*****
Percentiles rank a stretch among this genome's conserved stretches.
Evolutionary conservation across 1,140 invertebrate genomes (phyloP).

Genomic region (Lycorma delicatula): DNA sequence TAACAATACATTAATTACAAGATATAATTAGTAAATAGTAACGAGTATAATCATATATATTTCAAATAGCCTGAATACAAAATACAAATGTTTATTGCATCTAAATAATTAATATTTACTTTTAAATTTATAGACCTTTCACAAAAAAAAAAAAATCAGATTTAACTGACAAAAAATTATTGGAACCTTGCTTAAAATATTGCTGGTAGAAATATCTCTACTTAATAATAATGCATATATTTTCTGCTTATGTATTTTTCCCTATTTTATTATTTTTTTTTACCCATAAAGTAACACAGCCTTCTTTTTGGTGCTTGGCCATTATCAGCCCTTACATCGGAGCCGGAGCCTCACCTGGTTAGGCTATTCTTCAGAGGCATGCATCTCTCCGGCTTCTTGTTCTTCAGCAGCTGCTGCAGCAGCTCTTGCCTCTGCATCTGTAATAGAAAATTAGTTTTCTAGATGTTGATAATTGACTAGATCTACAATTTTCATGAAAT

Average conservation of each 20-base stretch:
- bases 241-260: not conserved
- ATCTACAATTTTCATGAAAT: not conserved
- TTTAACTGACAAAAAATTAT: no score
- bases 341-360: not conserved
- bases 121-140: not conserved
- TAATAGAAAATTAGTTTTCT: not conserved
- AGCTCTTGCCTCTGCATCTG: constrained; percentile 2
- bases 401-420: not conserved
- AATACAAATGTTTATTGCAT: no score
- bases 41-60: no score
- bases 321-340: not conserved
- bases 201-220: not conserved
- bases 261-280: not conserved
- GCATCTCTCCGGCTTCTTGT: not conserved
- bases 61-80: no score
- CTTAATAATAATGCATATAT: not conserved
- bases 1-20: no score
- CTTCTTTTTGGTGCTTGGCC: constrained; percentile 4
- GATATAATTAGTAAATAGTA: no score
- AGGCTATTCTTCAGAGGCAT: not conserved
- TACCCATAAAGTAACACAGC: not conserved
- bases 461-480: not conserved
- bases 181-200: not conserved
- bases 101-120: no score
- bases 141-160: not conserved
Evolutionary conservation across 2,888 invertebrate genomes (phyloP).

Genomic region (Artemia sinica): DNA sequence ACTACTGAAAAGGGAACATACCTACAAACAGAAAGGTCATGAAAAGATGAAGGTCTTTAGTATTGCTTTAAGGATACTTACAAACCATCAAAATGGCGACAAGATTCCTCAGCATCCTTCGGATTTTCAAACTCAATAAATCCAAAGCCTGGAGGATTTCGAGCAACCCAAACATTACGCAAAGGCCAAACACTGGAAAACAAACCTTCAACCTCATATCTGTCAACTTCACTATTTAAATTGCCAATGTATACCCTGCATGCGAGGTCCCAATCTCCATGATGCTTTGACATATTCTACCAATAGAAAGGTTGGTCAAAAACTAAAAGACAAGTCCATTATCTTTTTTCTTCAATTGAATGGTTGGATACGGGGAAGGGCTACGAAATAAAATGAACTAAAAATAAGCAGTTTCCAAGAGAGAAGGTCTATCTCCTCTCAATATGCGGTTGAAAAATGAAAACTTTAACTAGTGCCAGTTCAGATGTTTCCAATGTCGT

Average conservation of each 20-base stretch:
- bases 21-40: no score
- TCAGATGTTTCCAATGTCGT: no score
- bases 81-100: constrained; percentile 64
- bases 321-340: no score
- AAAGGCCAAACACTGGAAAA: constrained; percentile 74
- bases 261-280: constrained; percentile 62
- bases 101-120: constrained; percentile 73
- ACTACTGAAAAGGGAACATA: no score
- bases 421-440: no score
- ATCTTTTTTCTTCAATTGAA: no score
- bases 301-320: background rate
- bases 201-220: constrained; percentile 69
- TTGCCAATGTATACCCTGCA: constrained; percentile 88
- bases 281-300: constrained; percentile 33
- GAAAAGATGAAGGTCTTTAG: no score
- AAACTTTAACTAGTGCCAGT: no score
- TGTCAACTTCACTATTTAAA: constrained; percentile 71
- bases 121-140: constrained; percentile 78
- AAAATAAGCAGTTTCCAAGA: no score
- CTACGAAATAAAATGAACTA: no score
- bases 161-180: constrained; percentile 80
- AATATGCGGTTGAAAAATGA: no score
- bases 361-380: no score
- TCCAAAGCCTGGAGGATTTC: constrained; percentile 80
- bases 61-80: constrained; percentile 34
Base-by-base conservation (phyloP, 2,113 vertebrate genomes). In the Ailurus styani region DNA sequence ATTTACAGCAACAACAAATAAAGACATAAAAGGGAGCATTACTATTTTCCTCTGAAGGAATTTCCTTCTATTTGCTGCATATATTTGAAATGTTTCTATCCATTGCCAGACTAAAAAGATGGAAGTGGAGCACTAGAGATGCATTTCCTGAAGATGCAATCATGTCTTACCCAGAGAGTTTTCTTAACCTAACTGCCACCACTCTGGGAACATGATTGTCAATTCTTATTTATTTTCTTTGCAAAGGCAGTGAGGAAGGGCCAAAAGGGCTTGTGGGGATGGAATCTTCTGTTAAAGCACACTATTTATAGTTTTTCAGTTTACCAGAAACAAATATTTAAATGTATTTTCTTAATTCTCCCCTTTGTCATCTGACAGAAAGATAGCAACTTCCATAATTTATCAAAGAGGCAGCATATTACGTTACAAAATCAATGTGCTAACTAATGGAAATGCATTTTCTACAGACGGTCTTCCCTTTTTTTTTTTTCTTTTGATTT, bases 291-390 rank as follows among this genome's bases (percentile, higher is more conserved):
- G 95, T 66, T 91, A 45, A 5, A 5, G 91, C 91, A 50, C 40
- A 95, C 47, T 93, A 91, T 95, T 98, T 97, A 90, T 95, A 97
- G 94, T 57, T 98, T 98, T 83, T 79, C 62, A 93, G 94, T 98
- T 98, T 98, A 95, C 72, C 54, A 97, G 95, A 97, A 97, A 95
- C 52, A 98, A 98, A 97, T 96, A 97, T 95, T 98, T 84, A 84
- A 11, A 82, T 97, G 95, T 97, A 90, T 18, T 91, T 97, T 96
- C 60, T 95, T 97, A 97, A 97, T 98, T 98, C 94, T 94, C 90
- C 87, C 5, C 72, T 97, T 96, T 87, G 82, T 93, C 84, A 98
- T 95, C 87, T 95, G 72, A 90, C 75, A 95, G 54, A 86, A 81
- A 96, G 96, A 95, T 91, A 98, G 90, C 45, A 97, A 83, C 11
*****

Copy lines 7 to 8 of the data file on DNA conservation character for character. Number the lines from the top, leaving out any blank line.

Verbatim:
- TTTAACTGACAAAAAATTAT: no score
- bases 341-360: not conserved